• Tooty Nolan

    I’d never really thought about how the character and the setting must match, but it seems that unconsciously I was aware of it. When I wrote my book Captive Echo my central character was a big man who drove a big car, and was staying in a big country house. When I came to wrtite the sequel I had him return to the large house – not because it was necessary for the story (it could have been set anywhere), but becuase it suited his personality. How observant of you to see this: I would never have done so.

    • suehealy

      Hi Paul,
      Yes, I think a lot of writers will do this instinctively – as when you picture your character, you imagine them in suitable surroundings. However, it is a good exercise to stand back and have alook at why you’ve put them in a large house etc… I think. Thanks for the comment!

  • Tooty Nolan

    P.S – I’ve bookmarked you.

  • marlenedotterer

    Hi Sue,
    Thanks for following my blog. Glad to meet you. I like your concept here. I can’t draw at all, but I like the idea of placing the character in his setting and finding out what kind of person he is. It’s a helpful tool.

    I’ll follow your blog in Google reader.

    • suehealy

      Hi Marlene, And thanks for following me. I find that other artistic forms provide inspiration and to get a flow going between writing and (for example) dance – is very beneficial. I’m glad you find it helpfu.

  • Tiyana

    Hi, Sue! Though I’d check out your blog, since you subscribed to mine. 😀

    What an interesting study, to take a look at the artifacts we associate our characters with and understand why they are connected and how they can bring out the personality in one another. (As someone who studied interior design, I think this is important to understand.) This can very much be helpful in “painting a (word) picture” and creating certain moods, I think. The objects we choose and the words we use to describe them become the pigments and blends with which we paint.

    With Gauguin’s Chair I get the feeling he likes things with a certain artistic flair–a C scroll here, some gentle curves there…but he still values simplicity. He could be sitting in an elaborate baroque chair, but no. It has minimal ornamentation yet is not completely utilitarian. Also, the candlelight and books suggests he likes to read sometime in the afternoon/evening, perhaps as the day winds down and he’s looking for something relaxing to do.

    And the colors are all earthy. You can also tell there’s some natural light shining on the side of the chair. To me this suggests he likes to have a view to the outdoors as he’s reading, perhaps something to look at after reading for a while to give the old eyes a break.

    Oh, and Van Gogh’s Chair! The colors are all different here! His chair is even simpler; perhaps he has an appreciation for unadorned, natural beauty. The focus isn’t so much on the chair as it is the ambiance, I think. And the pipe, of course, he likes to have a smoke every now and then to relax, take his mind off certain things…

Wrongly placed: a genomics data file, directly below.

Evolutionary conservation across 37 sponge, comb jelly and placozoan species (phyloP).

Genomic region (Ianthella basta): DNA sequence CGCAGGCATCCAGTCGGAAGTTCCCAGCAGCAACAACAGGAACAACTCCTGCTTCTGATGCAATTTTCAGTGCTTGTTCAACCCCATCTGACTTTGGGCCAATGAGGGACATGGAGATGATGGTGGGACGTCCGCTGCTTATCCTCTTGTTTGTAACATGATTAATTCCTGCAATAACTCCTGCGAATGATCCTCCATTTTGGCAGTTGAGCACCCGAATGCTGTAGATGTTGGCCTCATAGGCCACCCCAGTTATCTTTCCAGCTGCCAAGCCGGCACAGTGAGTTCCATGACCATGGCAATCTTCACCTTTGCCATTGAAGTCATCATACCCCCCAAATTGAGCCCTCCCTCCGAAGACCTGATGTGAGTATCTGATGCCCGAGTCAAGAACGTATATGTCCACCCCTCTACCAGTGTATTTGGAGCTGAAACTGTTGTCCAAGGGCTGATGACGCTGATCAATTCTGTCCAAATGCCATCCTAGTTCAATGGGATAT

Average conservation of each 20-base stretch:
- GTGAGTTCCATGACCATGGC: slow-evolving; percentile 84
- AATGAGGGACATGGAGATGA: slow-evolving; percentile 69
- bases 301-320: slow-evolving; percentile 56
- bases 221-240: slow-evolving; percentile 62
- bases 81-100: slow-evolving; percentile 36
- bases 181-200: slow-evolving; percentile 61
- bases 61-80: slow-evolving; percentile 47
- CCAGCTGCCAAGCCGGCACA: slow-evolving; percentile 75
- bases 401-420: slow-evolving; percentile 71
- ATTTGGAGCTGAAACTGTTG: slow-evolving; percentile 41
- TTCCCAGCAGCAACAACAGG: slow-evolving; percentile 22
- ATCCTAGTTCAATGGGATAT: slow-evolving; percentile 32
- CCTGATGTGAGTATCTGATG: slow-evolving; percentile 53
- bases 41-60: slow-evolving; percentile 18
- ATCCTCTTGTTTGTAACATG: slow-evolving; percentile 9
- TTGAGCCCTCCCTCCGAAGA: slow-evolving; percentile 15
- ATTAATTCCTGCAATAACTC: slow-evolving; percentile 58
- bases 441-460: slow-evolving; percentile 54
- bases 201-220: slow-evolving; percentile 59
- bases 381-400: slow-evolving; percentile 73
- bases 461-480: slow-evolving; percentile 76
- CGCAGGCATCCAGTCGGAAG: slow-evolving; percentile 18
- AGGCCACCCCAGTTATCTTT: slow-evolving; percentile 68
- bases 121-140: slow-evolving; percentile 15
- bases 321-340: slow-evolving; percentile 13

The colors in his portrait, to me, suggest a liking for, or a proximity to, water–perhaps a lake or an ocean, or sea. A reflection of the surrounding environment? Combined with the terracotta-colored floor tiles, it also feels kind of Mediterranean. Maybe he likes breezes and being around seaside cultures. However, I don’t know if this is more a reflection of where he was at the time or somewhere he’d like to be but isn’t? An idealistic portrait. Knowing the life he lived and the fate he met with…he just doesn’t seem like a very “breezy” personality. Though, I could certainly understand why he might long for such surroundings as portrayed in this last painting.

    Sorry for the lengthy post, lol. There’s just a lot you can try to interpret in a painting, I think. 🙂

    • suehealy

      Hi Tiyana, I love your blog. It’s got a very helpful and friendly vibe and it is easy to navigate. Thanks for taking time to do this exercise. It is interesting, isn’t it, that Van Gogh chose to portray himself in this way – it is only his perception, of course, or the ideal he wished to portray to the world. Did you notice the onion sprouting in the background – new beginnings? Hope? Anyhoo, thanks for stopping by, I’ll be checking out your blog

  • Tiyana

    Yes! I wasn’t sure if those were onions or something else, haha, so I didn’t comment on them. But your interpretation makes complete sense.

    And thank you for the kind words. 🙂 I look forward to reading more of your blog, as well. As Neeks said, very thought-provoking. (And inspirational, I might add.)

  • California Kid

    Poor Van Gogh always saw everyone and everything else around him more beautiful and inspiring than himself. I believe this personality disorder was one of the reasons he painted the way he did – with unbridled passion and zeal that most others saw as unusual. When you think about it, it’s the artists (and anyone else for that matter!) who think outside-the-box who are the ones who are later recognized at the greatest. Everything Van Gogh did was bizarre and brutal to his sense of purpose but he was always able to see a brilliant, pure ray of light from the heavens that gave us all something to admire for the ages.

    • suehealy

      Hi James, Thanks for the comment, gorgeously put. True, if we’re not prepared to ‘do different’ and take risks we’ll not achieve the heights. I like your blog a lot btw.